Several Latin American countries denounce U.S.-backed IACHR's involvement in region

Edited by Pavel Jacomino
2018-02-14 16:01:20

"Through ALBA, we have built an identity. We have built a new vision of that integration, which must be elevated to a higher scale," said President Ni

Caracas, Feb 14 (RHC)-- Several Latin American countries have denounced the Inter-American Commission on Human Rights and questioned its credibility and involvement in the region, deeming it a "politically biased" body.  The Commission, whose parent body is the Organization of American States, the OAS -- backed and funded by the United States -- has come under scrutiny for interfering in many countries' internal affairs.  

In April 2017, Venezuela announced it would withdraw its membership from the Organization of American States.

Earlier, in 2012, three member nations of the Bolivarian Alliance for the Peoples of Our America, ALBA, accused the regional organization of the meddling in countries internal affairs.  “The OAS and the Inter-American system have been working illegally in the interests of the foreign policy of the United States,” Ecuador's former President, Rafael Correa told the Bolivian newspaper La Razon at the time.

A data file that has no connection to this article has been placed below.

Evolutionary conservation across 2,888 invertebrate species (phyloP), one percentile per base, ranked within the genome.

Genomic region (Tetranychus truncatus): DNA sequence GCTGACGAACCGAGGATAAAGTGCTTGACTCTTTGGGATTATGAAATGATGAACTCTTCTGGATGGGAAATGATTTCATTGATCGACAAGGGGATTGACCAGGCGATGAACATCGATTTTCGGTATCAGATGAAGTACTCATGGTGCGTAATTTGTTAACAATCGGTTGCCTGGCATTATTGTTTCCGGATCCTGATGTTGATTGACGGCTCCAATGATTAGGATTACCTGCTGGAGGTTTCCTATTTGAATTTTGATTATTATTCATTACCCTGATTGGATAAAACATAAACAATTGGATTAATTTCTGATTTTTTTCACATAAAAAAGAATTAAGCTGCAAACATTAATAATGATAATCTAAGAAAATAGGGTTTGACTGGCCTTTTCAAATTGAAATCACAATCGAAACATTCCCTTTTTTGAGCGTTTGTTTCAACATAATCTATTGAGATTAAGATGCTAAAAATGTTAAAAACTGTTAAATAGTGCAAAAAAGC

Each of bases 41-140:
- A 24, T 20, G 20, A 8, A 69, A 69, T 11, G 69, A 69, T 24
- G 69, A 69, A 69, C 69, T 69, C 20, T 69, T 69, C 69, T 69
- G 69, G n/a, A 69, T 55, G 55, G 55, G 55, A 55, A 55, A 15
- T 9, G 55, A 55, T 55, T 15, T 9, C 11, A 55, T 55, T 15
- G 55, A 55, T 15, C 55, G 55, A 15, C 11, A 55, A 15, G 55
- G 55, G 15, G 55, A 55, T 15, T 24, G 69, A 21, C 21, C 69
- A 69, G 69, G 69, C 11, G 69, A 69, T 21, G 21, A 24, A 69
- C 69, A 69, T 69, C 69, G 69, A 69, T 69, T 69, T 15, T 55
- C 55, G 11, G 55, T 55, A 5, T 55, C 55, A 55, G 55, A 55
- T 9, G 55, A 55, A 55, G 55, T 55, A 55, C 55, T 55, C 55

In September 2013, Venezuelan President Nicolas Maduro had announced the withdrawal of the South American country from the CIDH, an action initiated by Comandante Hugo Chávez in 2012 as a measure to protect national sovereignty.   At that time, Minister of the People's Power of Foreign Affairs of the Bolivarian Republic of Venezuela, Elías Jaua, accused the agency which was formed in 1959  of systematically drafting laws but doing nothing much on the human rights abuses reported, like the El Caracazo (1989) and in the massacres of Cantaura (1982) and Yumare (1986). 

"What is the OAS for and what is the IACHR for?  We are going to create our own mechanisms [for Latin American governments to address human rights and other regional issues]," Chavez had emphatically said, according to PRI.  The Mexican government has also prevented the IAHCR from meddling in the investigations of the 2014 Ayotzinapan students disappearance, who had disappeared from the Normal Rural School of Ayotzinapa. 

To reject the IACHR, the Mexican ambassador to the OAS, Luis Alfonso de Alba Góngora, said: "We must ask ourselves why the IACHR has been receiving less and less funds, because some have doubted the effectiveness or efficiency of the system, and corrective measures must be taken, there must be greater transparency in the management of financial resources and exercise of self-criticism." 


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